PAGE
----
Hybrid Storage Alliance Aims to Speed Up Notebooks

Storage Visions 2007 Conference - January 4, 2007 - Hitachi, Samsung, Seagate and Toshiba have formed the Hybrid Storage Alliance.

The goals of the industry group are to illustrate how flash memory/hard drive hybrid technology can extend the capabilities of today's notebook computers and to accelerate market adoption of the technology. IDC predicts hybrid hard disk drives will constitute 35% of all hard disk drives shipped with portable PCs by 2010.

Hybrid hard drive technology is the industry's answer to growing demand for notebook PCs that deliver the speed and durability of desktop PCs. Hybrid technology, which can be deployed in other mobile devices and computing systems, combines the unmatched capacity and cost-effectiveness of hard drives with the responsiveness, power-efficiency and durability of flash memory. ...Hybrid Storage Alliance, Storage Industry Trade Associations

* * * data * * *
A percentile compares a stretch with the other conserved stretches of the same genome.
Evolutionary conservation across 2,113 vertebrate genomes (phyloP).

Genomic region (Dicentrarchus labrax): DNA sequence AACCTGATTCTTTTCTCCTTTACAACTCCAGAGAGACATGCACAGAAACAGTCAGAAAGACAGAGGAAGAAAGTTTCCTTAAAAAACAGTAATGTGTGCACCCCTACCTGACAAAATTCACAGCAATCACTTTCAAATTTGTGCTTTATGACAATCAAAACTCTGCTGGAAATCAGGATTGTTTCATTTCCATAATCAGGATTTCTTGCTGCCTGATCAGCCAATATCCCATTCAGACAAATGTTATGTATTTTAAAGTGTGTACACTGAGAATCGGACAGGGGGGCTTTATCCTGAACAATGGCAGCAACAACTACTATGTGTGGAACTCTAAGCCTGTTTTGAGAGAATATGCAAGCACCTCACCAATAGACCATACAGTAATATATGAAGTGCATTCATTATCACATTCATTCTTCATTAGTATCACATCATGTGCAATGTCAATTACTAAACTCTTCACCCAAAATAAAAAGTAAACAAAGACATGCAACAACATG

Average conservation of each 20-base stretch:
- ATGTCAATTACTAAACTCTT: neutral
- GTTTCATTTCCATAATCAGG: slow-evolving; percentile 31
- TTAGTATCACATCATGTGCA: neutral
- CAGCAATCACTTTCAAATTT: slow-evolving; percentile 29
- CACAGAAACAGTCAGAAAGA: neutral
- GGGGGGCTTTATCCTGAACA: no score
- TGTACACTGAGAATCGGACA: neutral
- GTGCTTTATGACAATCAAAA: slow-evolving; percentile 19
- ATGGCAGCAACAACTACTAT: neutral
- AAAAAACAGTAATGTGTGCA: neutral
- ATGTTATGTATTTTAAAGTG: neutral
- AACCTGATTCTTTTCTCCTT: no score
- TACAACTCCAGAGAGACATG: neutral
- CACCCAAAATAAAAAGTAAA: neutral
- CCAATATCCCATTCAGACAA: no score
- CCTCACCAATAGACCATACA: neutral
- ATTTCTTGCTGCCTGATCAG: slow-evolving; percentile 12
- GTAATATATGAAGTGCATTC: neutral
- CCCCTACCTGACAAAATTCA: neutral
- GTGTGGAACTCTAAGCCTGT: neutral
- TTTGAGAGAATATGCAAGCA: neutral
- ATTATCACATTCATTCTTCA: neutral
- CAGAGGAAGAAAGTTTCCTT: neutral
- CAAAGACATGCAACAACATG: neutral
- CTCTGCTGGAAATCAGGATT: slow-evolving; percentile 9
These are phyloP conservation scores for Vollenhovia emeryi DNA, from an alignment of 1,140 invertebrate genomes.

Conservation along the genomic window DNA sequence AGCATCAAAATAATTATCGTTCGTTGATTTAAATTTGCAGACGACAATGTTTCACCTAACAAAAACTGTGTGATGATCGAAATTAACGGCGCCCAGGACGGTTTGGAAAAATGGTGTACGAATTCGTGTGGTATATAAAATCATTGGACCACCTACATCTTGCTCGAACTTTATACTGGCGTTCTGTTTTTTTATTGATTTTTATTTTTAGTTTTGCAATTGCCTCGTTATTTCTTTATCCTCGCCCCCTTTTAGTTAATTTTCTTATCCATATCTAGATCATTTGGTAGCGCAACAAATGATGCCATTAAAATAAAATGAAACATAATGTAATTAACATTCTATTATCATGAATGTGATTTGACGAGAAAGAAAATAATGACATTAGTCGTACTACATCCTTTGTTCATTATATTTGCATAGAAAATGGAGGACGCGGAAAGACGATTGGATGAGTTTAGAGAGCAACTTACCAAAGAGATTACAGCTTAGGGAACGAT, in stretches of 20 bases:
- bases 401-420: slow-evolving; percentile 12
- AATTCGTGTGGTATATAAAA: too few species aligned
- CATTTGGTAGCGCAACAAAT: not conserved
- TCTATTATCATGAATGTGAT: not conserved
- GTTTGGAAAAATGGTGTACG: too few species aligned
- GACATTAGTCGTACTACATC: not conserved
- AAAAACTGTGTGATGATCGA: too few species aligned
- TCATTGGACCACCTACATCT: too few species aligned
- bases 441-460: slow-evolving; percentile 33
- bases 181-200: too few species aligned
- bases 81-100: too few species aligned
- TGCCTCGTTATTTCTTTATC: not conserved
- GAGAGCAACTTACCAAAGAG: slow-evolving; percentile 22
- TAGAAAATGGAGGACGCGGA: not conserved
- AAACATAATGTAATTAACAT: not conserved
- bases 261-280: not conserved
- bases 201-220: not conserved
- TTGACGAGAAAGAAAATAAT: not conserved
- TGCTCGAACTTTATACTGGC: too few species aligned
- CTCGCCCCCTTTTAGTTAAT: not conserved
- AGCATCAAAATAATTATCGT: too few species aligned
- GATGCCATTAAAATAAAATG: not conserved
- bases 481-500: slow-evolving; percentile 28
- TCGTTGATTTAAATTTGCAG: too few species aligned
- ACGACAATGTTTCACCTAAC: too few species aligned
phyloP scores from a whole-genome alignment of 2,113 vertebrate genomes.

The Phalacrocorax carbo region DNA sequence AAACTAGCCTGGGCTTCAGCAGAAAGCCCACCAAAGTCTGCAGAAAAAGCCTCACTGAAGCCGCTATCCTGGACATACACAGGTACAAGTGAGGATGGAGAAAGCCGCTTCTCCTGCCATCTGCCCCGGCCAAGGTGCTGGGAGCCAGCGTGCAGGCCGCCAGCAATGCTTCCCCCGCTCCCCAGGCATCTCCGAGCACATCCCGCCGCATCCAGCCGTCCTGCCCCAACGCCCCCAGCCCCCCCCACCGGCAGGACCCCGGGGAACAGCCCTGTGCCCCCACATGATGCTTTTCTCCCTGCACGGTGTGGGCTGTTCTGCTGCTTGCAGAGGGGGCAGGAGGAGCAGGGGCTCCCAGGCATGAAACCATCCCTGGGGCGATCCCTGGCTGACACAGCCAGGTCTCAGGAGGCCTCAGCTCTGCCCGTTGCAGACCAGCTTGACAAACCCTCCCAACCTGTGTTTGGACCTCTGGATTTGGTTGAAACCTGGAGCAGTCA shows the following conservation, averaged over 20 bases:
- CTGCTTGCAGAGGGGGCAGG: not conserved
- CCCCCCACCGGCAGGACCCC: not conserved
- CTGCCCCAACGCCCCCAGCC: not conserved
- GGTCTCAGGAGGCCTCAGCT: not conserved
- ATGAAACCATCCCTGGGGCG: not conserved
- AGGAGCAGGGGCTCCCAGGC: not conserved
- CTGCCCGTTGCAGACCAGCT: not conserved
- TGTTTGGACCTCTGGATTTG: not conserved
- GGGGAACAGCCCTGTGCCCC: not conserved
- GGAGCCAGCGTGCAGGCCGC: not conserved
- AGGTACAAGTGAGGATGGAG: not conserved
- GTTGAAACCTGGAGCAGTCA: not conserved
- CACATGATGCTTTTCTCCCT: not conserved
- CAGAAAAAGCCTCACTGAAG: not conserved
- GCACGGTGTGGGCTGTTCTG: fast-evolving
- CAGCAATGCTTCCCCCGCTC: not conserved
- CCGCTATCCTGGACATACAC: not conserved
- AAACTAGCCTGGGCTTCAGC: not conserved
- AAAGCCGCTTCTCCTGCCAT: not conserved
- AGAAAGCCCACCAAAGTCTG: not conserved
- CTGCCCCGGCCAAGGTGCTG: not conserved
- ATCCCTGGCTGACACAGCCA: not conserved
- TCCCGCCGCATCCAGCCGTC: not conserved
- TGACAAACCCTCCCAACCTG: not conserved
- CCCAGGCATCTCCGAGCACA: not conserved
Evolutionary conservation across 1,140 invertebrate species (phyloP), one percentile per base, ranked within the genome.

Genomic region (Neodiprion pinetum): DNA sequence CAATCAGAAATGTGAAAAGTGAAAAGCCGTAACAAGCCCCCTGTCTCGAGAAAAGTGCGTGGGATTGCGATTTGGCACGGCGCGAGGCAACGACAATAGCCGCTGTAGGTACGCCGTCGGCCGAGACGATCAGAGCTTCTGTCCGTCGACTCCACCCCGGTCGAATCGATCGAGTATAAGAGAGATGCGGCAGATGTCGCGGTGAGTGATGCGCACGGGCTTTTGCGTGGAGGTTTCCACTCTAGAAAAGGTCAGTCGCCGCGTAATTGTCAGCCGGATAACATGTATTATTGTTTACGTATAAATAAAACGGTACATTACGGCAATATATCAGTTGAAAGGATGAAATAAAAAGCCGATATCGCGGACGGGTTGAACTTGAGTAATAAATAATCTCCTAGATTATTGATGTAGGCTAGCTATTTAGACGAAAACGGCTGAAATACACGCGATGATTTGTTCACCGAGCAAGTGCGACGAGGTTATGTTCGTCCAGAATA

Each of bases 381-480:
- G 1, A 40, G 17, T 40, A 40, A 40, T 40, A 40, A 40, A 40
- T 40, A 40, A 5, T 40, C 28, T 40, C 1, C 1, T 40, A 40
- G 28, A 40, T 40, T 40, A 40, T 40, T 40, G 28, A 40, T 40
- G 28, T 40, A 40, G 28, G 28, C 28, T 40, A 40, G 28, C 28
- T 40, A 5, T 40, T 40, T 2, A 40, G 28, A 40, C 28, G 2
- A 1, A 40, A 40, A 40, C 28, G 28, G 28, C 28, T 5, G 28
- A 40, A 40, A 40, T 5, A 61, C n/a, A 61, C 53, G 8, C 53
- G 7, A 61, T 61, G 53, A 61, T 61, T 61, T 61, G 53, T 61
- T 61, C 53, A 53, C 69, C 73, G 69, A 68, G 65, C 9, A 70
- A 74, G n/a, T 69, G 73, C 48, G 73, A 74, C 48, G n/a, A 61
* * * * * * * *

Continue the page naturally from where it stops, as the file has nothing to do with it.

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hybrid drives on
And this bit goes with that.
SLC / MLC / TLC - tactical / permanent / real / virtual?

If you've ever wondered about how to optimize SSD design by using a mix of flash memory types in the same SSD then this paper is an invaluable reference guide to the techniques which have been written about in the public domain.
tradeoffs in the design of mixed flash hybrid SSDs (December 2017)

M.2 SSDs
capacitor hold up times in 2.5" military SSDs
say farewell to reassuringly boring industrial SSDs
SSD ad - click for more info

hold up capacitors in 2.5" MIL SSDs

do you really need them?